When I was about 22, I walked up the stairs to the room, where meetings were held for women with vaginismus. Led by a sexologist. We sat in a circle. We were all silent. I don't think any of us wanted to be here. They probably heard the same story as I did. “They no longer had individual consults. This was the way they offered. Really, it was going to help.”
Well, I had yet to see that.
Of course I wasn't going to talk to other women about my problem. I was very embarrassed. It was quite a lot that I had gone to the sexologist.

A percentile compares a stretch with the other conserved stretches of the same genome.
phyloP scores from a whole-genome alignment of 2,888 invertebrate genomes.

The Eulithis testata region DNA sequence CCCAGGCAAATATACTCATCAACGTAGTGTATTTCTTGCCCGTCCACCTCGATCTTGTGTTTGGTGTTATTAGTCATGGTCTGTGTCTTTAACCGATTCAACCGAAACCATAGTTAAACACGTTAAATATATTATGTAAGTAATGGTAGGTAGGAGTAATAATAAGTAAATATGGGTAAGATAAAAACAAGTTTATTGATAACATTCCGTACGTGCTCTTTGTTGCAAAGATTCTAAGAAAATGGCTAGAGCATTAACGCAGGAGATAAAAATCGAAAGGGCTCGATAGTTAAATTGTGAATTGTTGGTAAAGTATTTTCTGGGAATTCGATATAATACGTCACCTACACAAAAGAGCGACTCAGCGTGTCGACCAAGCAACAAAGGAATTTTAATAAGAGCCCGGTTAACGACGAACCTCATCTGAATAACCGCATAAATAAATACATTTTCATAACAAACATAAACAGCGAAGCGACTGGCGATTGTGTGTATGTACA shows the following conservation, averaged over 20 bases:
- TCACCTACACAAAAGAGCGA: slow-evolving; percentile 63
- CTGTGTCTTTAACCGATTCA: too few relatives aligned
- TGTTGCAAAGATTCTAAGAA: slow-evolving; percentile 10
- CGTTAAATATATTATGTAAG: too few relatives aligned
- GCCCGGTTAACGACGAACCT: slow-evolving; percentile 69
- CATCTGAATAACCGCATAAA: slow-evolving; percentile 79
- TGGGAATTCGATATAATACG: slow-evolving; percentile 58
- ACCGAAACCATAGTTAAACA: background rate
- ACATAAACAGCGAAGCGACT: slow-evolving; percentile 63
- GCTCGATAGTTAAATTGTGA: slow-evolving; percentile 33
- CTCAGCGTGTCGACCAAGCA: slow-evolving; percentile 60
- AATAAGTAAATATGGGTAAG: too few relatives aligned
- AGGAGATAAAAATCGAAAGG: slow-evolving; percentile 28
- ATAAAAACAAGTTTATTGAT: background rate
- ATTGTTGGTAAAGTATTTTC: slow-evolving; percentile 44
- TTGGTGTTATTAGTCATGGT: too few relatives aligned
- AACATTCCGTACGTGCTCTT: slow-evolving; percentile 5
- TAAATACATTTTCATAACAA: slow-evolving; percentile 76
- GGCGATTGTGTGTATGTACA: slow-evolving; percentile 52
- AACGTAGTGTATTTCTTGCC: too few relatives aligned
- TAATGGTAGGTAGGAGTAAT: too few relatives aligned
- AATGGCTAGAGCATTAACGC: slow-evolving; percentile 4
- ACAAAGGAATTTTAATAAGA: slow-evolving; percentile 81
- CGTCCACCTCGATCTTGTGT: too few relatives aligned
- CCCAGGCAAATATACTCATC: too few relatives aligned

We received explanations on various topics. None of the women was talkative during the meetings. We briefly answered the questions that were asked.
Have I learned a lot?
I was surprised. About what these women looked like. What study they followed or job they had. This did not fit the picture I had made unconsciously of a woman with vaginismus. At that time I felt not a real normal complete woman. But those woman looked like normal real woman. Maybe I was to.
An important step. Yes, the meetings had helped me. Not that I could have intercourse afterwards. But my image of myself had changed a bit.
Who would have ever thought that I, the woman who was sitting there so anxiously and wanted to share absolutely nothing personally, would be so open in the media on this vulnerable topic and her own intimate experience of overcoming vaginismus.